“Scientists tell us that this is the decisive decade – this is the decade we must make decisions that will avoid the worst consequences of the climate crisis,” President Biden said at the summit’s opening address.

Referring to America’s new carbon-cutting pledge, President Biden added: “The signs are unmistakable, the science is undeniable, and the cost of inaction keeps mounting.”

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Sydney seaplane crash: Exhaust fumes affected pilot, report confirms




The pilot of a seaplane that crashed into an Australian river, killing all on board, had been left confused and disorientated by leaking exhaust fumes, investigators have confirmed.

The Canadian pilot and five members of a British family died in the crash north of Sydney in December 2017.

All were found to have higher than normal levels of carbon monoxide in their blood, a final report has found.

It recommended the mandatory fitting of gas detectors in all such planes.

British businessman Richard Cousins, 58, died alongside his 48-year-old fiancée, magazine editor Emma Bowden, her 11-year-old daughter Heather and his sons, Edward, 23, and William, 25, and pilot Gareth Morgan, 44. Mr Cousins was the chief executive of catering giant Compass.

The family had been on a sightseeing flight in the de Havilland DHC-2 Beaver plane when it nose-dived into the Hawkesbury River at Jerusalem Bay, about 50km (30 miles) from the city centre.

The final report by the Australian Transport Safety Bureau (ATSB) confirmed the findings of an interim report published in 2020.

It said pre-existing cracks in the exhaust collector ring were believed to have released exhaust gas into the engine bay. Holes left by missing bolts in a firewall then allowed the fumes to enter the cabin.

“As a result, the pilot would have almost certainly experienced effects such as confusion, visual disturbance and disorientation,” the report said.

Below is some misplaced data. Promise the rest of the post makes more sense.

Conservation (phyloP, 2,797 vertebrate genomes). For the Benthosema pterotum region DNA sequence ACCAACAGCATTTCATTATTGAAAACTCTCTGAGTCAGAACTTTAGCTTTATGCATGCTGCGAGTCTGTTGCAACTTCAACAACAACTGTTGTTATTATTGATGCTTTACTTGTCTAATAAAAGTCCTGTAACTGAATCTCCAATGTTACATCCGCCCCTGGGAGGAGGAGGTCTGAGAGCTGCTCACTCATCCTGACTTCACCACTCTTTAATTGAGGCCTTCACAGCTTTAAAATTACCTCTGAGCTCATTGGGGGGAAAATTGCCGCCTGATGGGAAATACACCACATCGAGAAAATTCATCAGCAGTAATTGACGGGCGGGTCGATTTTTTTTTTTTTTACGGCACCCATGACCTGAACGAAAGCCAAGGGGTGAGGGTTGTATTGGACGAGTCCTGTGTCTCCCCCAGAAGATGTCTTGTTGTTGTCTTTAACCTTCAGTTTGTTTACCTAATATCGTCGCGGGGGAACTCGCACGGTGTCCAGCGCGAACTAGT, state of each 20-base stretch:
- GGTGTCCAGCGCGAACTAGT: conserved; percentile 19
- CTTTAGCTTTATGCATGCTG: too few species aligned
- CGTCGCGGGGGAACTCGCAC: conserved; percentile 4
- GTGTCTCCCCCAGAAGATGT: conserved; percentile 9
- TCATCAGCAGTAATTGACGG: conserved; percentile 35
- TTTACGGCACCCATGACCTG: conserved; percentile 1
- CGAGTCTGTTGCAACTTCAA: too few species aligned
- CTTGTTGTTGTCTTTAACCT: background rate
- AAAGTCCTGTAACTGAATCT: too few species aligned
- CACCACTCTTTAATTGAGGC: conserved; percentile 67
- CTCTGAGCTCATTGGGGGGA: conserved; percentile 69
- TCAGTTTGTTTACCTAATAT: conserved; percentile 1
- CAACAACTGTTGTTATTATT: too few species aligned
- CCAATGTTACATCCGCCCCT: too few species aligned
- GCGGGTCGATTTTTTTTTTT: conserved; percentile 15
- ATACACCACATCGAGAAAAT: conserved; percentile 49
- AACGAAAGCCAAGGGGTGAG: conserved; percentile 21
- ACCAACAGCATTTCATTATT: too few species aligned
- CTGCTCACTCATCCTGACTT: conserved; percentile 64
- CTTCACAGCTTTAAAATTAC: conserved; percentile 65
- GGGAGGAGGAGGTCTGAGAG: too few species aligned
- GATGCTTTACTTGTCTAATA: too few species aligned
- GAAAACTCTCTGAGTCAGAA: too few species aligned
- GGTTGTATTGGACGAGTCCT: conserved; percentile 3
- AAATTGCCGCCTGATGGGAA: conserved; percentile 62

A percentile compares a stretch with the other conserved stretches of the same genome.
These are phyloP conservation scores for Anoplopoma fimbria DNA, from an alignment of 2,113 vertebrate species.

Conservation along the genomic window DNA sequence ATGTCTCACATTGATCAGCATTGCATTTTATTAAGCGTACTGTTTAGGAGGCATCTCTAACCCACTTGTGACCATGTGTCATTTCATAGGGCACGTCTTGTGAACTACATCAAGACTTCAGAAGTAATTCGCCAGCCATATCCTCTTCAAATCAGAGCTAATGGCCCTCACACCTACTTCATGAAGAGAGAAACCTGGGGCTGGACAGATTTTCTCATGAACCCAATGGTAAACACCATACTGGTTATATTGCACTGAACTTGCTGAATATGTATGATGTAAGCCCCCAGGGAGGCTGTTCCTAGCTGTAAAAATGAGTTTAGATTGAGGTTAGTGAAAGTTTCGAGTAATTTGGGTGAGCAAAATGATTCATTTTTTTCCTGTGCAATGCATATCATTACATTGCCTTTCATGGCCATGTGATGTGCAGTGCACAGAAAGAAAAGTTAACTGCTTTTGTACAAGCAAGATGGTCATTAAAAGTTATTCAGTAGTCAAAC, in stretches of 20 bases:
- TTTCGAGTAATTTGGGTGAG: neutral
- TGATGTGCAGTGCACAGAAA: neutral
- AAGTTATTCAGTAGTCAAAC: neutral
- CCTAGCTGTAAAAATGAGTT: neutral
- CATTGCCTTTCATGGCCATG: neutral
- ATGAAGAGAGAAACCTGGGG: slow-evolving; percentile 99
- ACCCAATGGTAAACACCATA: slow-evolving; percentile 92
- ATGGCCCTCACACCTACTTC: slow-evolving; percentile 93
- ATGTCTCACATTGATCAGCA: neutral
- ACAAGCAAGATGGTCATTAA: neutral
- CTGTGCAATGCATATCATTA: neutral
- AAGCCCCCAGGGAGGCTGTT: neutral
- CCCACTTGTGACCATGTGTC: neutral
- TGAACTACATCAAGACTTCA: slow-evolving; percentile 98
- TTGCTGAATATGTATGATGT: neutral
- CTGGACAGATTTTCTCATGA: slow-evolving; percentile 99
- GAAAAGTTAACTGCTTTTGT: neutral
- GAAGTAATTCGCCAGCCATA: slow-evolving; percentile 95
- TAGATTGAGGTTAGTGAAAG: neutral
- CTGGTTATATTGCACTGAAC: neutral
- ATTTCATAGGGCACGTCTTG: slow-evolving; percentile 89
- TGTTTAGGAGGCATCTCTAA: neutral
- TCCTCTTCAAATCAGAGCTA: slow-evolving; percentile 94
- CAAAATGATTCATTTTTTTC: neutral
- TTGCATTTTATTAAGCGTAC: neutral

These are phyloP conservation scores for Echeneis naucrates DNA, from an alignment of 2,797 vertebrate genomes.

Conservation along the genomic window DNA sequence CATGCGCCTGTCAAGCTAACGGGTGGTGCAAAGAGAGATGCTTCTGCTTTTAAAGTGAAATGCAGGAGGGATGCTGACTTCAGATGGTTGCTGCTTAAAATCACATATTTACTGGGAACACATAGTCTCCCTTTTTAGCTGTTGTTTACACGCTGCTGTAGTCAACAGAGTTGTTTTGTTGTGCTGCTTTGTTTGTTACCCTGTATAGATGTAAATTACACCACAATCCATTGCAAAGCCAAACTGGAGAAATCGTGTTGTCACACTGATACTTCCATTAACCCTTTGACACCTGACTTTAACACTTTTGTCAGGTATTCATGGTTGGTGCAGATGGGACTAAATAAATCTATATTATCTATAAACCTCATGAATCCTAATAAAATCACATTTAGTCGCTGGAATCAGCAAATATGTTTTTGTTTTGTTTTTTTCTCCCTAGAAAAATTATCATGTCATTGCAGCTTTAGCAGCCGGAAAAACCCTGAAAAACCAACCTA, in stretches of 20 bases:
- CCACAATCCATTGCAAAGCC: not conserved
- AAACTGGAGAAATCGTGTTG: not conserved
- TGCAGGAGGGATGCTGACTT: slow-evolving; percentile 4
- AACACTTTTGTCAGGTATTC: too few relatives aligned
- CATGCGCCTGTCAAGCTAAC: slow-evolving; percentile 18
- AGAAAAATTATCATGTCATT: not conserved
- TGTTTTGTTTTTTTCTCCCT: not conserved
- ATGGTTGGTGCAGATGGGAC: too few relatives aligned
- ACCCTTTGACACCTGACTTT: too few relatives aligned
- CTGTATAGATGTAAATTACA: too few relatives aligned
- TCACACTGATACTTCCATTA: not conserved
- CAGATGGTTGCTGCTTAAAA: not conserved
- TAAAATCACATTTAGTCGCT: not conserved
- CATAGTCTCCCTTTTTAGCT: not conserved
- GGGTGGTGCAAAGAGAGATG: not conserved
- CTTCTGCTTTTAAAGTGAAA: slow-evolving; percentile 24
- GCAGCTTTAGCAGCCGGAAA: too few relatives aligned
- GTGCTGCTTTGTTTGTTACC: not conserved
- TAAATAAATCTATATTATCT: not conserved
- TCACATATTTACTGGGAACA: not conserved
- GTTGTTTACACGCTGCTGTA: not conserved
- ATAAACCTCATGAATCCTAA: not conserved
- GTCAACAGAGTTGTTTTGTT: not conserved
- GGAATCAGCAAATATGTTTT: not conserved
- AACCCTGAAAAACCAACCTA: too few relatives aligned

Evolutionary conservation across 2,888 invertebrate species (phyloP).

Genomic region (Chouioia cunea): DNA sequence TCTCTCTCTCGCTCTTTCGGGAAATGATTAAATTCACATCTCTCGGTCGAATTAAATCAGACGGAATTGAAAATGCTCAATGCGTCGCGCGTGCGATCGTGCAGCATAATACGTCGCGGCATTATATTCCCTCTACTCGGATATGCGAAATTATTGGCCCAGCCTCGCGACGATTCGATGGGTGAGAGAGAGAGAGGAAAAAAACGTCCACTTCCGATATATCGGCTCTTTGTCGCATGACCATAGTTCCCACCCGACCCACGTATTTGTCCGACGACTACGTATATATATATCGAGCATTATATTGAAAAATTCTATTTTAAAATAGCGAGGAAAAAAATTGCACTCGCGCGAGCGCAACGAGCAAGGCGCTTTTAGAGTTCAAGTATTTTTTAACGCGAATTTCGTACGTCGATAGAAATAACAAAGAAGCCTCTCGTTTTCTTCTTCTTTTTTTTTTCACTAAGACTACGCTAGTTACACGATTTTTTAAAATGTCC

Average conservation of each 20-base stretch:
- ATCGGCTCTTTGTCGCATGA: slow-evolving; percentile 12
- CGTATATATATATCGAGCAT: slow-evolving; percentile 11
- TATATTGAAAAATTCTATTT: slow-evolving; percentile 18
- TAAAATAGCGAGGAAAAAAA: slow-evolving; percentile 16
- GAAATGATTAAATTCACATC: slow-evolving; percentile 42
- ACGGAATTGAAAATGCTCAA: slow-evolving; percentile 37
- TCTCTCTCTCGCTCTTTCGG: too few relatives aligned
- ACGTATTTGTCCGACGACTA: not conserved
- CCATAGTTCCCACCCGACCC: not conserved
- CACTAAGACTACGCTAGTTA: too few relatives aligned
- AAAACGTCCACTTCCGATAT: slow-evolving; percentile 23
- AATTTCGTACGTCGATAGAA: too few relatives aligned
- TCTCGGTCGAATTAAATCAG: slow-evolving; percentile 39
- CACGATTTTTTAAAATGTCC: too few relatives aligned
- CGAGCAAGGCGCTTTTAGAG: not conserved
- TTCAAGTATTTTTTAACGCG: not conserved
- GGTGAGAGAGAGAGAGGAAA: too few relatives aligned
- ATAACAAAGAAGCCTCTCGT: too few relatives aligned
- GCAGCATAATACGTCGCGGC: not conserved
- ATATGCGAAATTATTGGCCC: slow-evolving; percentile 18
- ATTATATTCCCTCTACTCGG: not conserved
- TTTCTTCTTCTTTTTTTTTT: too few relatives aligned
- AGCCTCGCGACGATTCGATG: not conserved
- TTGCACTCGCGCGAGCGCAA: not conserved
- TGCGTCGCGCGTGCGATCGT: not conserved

“Consequently, it was likely that this significantly degraded the pilot’s ability to safely operate the aircraft.”

The ATSB recommended the Civil Aviation Safety Authority consider mandating the fitting of carbon monoxide detectors in piston-engine aircraft that carry passengers.

It previously issued safety advisory notices to owners and operators of such aircraft that they install detectors “with an active warning” to pilots”. Operators and maintainers of planes were also advised to carry out detailed inspections of exhaust systems and firewalls.

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Australia unlikely to fully reopen border in 2021, says top official




Australia is unlikely to fully open its borders in 2021 even if most of its population gets vaccinated this year as planned, says a senior health official.

The comments dampen hopes raised by airlines that travel to and from the country could resume as early as July.

Department of Health Secretary Brendan Murphy made the prediction after being asked about the coronavirus’ escalation in other nations.